Why vintage mid-century furniture is still such great value

This blog is based on information from a 1971 Heals of London catalogue with price list that we recently added to our collection of original mid-century furniture catalogues. This catalogue includes various dining chairs that were made by the top quality Danish maker JL Moller who are still making some of the same models today and can still be bought new in the UK.

We’ve taken the 1971 figures and adjusted them for British inflation over the last 48 years using an online inflation adjustment calculator. Today we’ve become used to low inflation but in the 1970’s inflation was high for various reasons .

In 1971 the most expensive contemporary furniture in the Heals catalogue was either Moller rosewood or British chrome plated steel and glass by Merrow Associates or William Plunkett. Today the Merrow and Plunkett pieces in metal and glass would be made relatively cheaply in the Far East and it looks to be ridiculously expensive as a result. All the teak and rosewood pieces in the catalogue were made by traditional craftsmen who would have been on 6 year apprenticeships in the UK and their equivalent in Denmark.

The 2 things that influence the cost of new craftsman made furniture most are cost of timber/veneers and the labour costs. In the 1960’s and 1970’s their was a vast pool of properly trained traditional cabinet makers and chair makers so labour costs would have been relatively low. Today very few people are prepared to go through the necessary training and those that are expect to be paid a lot more than their predecessors.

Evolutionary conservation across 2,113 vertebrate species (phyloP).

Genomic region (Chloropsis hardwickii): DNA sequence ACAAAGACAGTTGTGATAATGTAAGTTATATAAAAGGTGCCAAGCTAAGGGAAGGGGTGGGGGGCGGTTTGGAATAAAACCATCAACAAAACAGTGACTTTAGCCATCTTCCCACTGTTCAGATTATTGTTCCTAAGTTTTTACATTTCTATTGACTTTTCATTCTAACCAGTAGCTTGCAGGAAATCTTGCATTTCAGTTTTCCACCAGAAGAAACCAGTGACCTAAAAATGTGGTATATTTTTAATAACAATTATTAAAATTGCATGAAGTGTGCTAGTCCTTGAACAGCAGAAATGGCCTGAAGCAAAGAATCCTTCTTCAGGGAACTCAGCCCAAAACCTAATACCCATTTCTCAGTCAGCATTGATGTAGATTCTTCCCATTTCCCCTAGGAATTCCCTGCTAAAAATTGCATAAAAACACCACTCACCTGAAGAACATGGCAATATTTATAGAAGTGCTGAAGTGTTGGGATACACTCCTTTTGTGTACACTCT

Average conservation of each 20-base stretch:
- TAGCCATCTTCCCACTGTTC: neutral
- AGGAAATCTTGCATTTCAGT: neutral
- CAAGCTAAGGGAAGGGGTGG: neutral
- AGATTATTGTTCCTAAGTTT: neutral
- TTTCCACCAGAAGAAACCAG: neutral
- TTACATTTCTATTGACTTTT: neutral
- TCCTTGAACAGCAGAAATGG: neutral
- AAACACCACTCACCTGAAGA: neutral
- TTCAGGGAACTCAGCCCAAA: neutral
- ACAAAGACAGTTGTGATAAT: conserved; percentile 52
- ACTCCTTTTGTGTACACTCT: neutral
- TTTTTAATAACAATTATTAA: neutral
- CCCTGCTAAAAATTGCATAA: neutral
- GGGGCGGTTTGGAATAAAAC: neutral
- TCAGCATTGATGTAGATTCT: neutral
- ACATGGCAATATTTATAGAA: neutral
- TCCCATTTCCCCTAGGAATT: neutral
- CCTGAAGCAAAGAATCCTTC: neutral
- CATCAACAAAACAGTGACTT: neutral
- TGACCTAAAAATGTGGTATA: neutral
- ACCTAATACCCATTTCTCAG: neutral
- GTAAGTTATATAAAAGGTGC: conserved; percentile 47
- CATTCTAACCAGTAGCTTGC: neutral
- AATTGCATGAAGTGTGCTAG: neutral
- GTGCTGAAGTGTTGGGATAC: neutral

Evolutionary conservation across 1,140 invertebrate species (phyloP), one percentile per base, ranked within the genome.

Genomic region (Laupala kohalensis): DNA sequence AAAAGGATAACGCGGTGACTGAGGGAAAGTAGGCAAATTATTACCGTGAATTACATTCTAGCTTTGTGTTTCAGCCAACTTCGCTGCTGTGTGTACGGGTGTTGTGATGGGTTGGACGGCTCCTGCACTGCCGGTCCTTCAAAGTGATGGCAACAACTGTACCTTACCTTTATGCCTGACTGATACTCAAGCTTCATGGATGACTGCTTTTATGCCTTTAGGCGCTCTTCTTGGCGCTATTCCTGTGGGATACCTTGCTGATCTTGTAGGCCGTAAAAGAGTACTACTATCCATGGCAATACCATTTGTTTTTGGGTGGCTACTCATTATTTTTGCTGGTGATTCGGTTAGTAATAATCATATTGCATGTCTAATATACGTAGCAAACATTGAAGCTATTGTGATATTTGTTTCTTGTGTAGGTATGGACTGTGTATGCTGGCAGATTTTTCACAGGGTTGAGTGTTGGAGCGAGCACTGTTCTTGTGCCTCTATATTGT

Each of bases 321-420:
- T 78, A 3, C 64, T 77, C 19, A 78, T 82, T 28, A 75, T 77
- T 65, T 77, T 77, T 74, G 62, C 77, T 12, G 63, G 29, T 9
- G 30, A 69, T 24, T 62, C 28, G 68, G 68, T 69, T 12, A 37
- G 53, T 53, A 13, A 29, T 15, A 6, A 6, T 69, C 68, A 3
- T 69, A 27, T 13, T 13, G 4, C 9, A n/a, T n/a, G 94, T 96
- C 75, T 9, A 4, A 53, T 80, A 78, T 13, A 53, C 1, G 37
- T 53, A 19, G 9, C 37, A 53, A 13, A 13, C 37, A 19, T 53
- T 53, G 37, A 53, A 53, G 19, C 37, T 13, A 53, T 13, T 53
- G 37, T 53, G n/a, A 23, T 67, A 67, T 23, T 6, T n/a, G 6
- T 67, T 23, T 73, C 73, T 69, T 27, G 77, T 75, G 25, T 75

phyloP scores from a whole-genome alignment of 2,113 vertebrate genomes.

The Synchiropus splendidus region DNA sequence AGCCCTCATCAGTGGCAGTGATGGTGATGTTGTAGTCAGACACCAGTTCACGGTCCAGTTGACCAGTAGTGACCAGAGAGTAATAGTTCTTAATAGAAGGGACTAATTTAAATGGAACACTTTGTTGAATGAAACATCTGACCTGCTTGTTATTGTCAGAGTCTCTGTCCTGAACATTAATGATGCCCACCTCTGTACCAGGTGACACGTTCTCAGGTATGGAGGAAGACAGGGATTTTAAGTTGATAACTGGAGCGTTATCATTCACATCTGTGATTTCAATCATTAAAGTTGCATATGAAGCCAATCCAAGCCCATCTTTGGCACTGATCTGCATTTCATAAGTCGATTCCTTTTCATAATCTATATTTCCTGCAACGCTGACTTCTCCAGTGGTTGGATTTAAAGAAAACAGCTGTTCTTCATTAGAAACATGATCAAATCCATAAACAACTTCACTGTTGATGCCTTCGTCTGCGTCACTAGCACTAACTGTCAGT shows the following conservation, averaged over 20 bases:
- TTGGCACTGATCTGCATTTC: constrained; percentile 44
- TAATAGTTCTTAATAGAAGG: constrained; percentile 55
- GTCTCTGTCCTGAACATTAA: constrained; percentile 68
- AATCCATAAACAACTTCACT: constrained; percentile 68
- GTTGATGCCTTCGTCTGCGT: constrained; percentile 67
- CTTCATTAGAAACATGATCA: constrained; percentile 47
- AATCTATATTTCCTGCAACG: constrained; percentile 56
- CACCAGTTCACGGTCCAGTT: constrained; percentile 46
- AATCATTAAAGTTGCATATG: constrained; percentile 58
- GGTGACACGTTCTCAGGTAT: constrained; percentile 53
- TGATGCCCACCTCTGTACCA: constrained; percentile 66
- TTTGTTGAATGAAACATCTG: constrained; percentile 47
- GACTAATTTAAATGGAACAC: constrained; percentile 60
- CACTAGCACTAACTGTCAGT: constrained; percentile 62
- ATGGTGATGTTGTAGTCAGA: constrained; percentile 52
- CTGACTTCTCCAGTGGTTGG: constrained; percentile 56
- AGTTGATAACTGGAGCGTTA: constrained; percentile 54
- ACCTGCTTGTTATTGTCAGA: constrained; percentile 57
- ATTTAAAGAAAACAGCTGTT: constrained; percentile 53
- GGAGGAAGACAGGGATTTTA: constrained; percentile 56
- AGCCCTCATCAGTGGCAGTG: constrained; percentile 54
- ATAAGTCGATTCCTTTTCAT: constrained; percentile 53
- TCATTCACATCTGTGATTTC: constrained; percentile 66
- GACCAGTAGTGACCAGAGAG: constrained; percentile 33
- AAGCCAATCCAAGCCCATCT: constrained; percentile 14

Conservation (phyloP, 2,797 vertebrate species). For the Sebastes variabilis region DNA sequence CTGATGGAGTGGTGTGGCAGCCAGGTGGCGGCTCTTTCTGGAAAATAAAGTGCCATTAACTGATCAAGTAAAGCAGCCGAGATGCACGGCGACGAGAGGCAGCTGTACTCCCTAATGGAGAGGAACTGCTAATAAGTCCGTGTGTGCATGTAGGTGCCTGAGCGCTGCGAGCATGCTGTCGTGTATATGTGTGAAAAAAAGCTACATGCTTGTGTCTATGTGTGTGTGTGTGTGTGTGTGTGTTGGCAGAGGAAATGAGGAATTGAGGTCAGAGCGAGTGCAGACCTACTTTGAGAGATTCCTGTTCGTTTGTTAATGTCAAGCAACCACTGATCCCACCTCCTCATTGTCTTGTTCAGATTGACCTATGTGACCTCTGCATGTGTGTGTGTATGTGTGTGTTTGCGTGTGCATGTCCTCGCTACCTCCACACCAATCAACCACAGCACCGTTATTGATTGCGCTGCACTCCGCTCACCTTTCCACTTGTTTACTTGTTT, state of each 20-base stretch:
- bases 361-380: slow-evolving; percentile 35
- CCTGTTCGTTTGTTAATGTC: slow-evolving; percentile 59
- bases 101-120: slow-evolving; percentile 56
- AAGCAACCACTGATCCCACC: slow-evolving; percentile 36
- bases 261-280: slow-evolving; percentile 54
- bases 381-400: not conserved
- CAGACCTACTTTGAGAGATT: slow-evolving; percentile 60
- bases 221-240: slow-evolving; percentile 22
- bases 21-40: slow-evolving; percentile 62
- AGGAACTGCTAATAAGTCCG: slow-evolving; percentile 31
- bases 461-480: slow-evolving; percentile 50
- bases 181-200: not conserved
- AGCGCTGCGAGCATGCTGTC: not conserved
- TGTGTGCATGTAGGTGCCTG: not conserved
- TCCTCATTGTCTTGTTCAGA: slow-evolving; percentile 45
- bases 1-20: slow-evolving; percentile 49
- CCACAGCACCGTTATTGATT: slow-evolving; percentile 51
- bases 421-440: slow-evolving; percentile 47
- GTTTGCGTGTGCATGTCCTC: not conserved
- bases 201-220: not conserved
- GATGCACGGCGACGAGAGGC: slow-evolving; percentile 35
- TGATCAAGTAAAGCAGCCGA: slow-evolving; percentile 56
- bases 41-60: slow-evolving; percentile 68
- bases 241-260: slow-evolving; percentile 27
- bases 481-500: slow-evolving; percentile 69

The timbers and veneers available today are different to those that top quality makers could buy back in around 1970. Rosewood and particularly Rio Rosewood is quite rightly now protected and in theory hasn’t been available for use for many years. However somehow Moller apparently still make some but not all models of their chairs in rosewood as they are shown as options on 1 British website offering them new. I haven’t seen the new Moller rosewood chairs but have seen some late 1970’s and 1980’s Danish rosewood furniture and the wood is nothing like the striking Rio Rosewood that you see on vintage 1960’s and early 1970’s pieces.

The classic Moller chair that people mainly think of today is the Moller 78 in rosewood. The 1971 Heals catalogue price was £39.65 for 1 chair with fabric seat which adjusted for inflation would be £603. The new price for the same chair today is a whopping £1545!

If you then look at a more standard Moller Model 71 in teak which in 1971 would have cost you £20.85 which inflation adjusted is £317. Today the same chair in oiled teak would cost you new £837. Vintage Model 71’s in good condition sell for around £250-£300 when in sets of 4 or 6 so very similar to the new price in 1971 adjusted for inflation. Again I haven’t seen a new teak one to compare it with a vintage one but i’d expect the vintage one will have been made using nicer teak.

The only piece in the Heals 1971 catalogue that we’d happily order at inflation adjusted prices is a Hans Brattrud designed stacking chair. Vintage ones currently sell for about 50% more but in most cases prices for vintage pieces are a lot less than pieces cost new in real terms. Of course if you look at prices on websites like First Dibs or in expensive Fairs then prices may not be so good.

Vintage furniture is on the whole a bargain, but we never think it should be looked upon as a financial investment. It’s there to be used and loved and yes it may go up in value. If you spend the a lot of money on new furniture it quickly loses it’s value as it goes straight to second-hand as soon as it leaves the shop.